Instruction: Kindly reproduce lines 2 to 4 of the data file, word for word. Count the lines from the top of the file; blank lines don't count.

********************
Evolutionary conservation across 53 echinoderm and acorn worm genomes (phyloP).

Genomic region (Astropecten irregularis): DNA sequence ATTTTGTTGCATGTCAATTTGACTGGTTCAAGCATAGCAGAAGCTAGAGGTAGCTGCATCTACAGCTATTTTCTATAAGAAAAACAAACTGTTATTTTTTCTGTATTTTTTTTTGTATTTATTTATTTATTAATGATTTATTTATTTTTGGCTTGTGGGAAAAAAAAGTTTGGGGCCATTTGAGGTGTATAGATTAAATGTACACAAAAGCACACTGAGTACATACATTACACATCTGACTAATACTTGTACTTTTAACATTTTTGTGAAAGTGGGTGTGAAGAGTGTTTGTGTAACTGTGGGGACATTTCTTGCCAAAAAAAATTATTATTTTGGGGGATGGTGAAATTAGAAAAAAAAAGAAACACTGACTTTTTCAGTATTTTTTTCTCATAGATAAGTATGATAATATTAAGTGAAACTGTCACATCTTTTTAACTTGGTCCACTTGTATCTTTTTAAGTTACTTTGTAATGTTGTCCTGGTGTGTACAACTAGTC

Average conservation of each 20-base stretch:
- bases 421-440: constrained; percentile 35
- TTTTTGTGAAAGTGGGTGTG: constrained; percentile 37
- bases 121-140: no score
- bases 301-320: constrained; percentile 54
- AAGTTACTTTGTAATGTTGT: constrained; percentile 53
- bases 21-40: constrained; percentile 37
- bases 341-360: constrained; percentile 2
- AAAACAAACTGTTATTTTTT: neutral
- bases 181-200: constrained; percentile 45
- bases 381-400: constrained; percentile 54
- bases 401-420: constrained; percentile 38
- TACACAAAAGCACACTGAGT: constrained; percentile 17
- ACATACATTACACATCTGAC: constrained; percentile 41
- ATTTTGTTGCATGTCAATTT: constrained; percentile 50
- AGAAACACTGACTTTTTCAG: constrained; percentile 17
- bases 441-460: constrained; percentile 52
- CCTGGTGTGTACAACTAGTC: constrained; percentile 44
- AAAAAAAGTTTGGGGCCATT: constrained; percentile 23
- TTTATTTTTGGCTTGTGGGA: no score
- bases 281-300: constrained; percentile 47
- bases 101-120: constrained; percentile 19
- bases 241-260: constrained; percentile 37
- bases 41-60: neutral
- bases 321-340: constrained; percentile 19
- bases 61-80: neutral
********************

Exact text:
Genomic region (Astropecten irregularis): DNA sequence ATTTTGTTGCATGTCAATTTGACTGGTTCAAGCATAGCAGAAGCTAGAGGTAGCTGCATCTACAGCTATTTTCTATAAGAAAAACAAACTGTTATTTTTTCTGTATTTTTTTTTGTATTTATTTATTTATTAATGATTTATTTATTTTTGGCTTGTGGGAAAAAAAAGTTTGGGGCCATTTGAGGTGTATAGATTAAATGTACACAAAAGCACACTGAGTACATACATTACACATCTGACTAATACTTGTACTTTTAACATTTTTGTGAAAGTGGGTGTGAAGAGTGTTTGTGTAACTGTGGGGACATTTCTTGCCAAAAAAAATTATTATTTTGGGGGATGGTGAAATTAGAAAAAAAAAGAAACACTGACTTTTTCAGTATTTTTTTCTCATAGATAAGTATGATAATATTAAGTGAAACTGTCACATCTTTTTAACTTGGTCCACTTGTATCTTTTTAAGTTACTTTGTAATGTTGTCCTGGTGTGTACAACTAGTC

Average conservation of each 20-base stretch:
- bases 421-440: constrained; percentile 35